Wednesday, April 27, 2011

Coping with Loss in a Democracy

Today Obama released his long-form birth certificate in an attempt to finally get the birthers to shut up. "We do not have time for this kind of silliness...I've got better stuff to do," he said.

Amen to that. I'm really worried at how lunatic-y this country is becoming.

But at the same time I'm wondering if the sentiment that's behind these allegations has actually become a constant part of U.S. democracy. Every time we've had an election in recent years, the losing side has always cried foul.

I remember three elections in my lifetime—2000, 2004, and 2008—and in all three cases, the losing side hasn't taken it lightly. If you google "bush 2000 election cheating" you get 23 million results, plus this Michael Moore video:

Similarly, if you google "bush 2004 election cheating" you get 21.4 million results—slightly less, but after all it was a less controversial election. The point is, a lot of people out there are convinced that there's no way Bush won fairly. One website, dedicated to exposing the myth that Bush won 2004 fairly, maintains,
Republicans can’t win straight up on the issues, because their policies are inimical to the best interests of 99% of Americans. To win, they have to cheat.
Sounds like the birthers know just how these people feel.

Losing in a democracy is paradoxical. The whole purpose and intent of the system is to make the rulers legitimate in the eyes of the citizens. But at the same time, each voter is asked for his opinion on who she thinks is right. If you're on the losing side, then you're forced to accept as legitimate a candidate that you don't think is right. But how legitimacy be separate from correctness?

To the extent that your belief in democracy depends on whether you think it gives the "right" results, it's uncomfortable to believe both that your candidate was the right choice and that he lost fair and square. One way of reconciling the conflict, as Rousseau did, is to drop the former assumption and stick with the latter—that is, to say that if I'm on the losing side, then I must be in the wrong:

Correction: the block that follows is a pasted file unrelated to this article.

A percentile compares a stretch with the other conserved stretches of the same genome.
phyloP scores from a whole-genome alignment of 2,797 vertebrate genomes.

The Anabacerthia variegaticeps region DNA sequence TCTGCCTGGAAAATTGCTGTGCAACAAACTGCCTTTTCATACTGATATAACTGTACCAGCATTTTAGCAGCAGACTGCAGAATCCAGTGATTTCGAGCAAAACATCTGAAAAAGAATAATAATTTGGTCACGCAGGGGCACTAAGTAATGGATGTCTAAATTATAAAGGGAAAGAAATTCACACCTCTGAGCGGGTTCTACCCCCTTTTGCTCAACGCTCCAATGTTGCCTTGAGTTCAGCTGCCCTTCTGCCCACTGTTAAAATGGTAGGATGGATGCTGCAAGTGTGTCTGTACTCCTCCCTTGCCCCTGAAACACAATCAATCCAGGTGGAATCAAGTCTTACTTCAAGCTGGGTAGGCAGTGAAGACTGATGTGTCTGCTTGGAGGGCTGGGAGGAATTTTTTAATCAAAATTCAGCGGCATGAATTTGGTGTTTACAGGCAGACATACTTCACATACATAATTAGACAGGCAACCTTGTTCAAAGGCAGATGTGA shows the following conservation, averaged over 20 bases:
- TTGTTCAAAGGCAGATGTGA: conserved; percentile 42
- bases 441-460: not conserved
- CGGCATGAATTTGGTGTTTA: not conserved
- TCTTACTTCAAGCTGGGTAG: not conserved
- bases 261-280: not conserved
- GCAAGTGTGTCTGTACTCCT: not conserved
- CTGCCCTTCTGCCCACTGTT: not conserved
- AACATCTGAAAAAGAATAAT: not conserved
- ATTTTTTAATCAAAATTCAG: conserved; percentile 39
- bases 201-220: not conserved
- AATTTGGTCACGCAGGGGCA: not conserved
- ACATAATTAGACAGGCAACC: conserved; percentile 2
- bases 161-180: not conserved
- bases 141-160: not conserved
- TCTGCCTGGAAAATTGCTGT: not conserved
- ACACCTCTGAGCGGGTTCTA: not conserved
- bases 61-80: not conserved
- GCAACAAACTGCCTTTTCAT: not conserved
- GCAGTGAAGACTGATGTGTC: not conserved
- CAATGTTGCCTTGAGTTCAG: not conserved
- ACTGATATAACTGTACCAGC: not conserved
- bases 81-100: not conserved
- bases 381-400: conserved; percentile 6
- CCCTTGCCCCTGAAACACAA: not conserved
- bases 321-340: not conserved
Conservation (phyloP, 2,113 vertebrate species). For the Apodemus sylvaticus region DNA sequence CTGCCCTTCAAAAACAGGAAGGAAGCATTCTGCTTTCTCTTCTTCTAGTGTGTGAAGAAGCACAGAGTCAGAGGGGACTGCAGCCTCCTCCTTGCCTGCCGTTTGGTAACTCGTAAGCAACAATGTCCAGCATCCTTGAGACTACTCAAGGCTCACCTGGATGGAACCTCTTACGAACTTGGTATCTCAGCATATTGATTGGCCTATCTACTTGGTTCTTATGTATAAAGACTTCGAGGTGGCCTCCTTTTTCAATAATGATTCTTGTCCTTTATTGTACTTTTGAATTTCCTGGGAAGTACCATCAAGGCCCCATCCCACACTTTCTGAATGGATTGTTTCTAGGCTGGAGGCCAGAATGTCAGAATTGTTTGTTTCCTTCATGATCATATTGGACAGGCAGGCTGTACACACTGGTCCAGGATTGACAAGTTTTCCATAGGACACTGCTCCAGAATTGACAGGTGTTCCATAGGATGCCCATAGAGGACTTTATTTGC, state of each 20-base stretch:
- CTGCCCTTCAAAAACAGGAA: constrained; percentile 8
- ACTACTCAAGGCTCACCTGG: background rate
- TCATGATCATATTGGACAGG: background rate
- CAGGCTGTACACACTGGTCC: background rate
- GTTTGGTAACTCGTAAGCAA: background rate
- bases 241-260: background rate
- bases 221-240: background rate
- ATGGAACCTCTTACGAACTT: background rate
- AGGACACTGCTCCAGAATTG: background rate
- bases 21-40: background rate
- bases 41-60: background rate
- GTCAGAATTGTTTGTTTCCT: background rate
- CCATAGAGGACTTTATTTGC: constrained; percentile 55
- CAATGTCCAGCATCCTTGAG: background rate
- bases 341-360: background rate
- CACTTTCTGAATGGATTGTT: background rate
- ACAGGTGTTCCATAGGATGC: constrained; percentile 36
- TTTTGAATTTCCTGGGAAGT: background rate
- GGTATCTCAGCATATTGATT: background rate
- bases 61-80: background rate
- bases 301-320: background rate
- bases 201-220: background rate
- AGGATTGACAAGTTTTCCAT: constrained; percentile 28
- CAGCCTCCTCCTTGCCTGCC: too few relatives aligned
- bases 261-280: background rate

Each man, in giving his vote, states his opinion on that point; and the general will is found by counting votes. When therefore the opinion that is contrary to my own prevails, this proves neither more nor less than that I was mistaken, and that what I thought to be the general will was not so. (On the Social Contract, Book IV)
But we're not inclined to think this way. Instead, most people would instead believe they're right (to the death perhaps; there's research that shows that incompetent people overstate their competence) and assume that the procedure was gimmicked in some way. The birthers, though they say they're just asking for evidence, really probably don't want it. As Prof. Redlawk put it,
It’s not the evidence that matters. Feelings come first, and evidence is used mostly in service of those feelings. Evidence that supports what is already believed is accepted, that which contradicts it is not. [link]
The Bush-deniers are, of course, not really as crazy as the birthers: they weren't nearly as distracting, and they're probably more justified. But both groups are strikingly similar in the way that they channel their resentment of the president by questioning his legitimacy. In a stable democracy like the U.S., where there's no hope of overthrowing the president, this is their way of coping with the loss.

As far as I know, this kind of denialism in the face of electoral defeats is a relatively recent phenomenon. If that's true, it seems to reflect one consequence of the undeniable growing polarization of U.S. politics. When people aren't so polarized, they're not so upset if their man doesn't win. But now it's become a matter of basic psychological integrity—and it's manifesting itself in bizarre ways.

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